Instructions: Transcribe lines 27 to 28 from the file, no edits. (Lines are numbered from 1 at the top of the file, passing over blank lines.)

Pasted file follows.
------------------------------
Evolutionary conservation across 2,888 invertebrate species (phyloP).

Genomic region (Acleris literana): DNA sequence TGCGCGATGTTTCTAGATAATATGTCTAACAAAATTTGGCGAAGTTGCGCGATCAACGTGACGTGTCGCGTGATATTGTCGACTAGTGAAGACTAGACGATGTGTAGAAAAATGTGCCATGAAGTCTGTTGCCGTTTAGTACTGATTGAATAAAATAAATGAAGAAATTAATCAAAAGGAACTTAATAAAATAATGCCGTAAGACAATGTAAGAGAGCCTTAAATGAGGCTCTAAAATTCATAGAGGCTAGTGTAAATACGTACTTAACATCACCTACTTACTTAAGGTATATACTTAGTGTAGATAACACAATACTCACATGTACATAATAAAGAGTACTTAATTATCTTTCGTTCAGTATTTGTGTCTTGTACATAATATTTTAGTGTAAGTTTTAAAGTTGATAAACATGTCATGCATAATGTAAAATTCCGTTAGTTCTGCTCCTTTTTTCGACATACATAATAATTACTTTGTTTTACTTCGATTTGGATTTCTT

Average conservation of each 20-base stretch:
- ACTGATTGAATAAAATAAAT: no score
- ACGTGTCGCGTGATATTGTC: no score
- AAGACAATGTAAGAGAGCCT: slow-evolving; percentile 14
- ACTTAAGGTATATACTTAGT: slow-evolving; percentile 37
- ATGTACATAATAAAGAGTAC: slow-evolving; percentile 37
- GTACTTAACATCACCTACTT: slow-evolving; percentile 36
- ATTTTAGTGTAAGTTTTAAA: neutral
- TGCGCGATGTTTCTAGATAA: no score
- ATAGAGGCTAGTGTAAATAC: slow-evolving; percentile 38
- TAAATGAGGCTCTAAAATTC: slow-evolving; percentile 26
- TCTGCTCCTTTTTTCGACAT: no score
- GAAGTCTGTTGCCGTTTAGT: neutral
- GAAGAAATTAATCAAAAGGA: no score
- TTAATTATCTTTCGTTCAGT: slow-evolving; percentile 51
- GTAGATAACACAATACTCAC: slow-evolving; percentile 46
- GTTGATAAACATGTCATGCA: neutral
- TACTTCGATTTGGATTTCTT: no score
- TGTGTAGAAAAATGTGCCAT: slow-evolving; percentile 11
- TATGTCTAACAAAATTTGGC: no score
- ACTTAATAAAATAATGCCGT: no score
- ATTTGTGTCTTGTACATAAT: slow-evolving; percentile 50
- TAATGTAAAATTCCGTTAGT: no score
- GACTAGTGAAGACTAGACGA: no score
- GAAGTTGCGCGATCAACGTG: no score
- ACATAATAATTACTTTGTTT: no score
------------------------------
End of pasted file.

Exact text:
- GAAGTTGCGCGATCAACGTG: no score
- ACATAATAATTACTTTGTTT: no score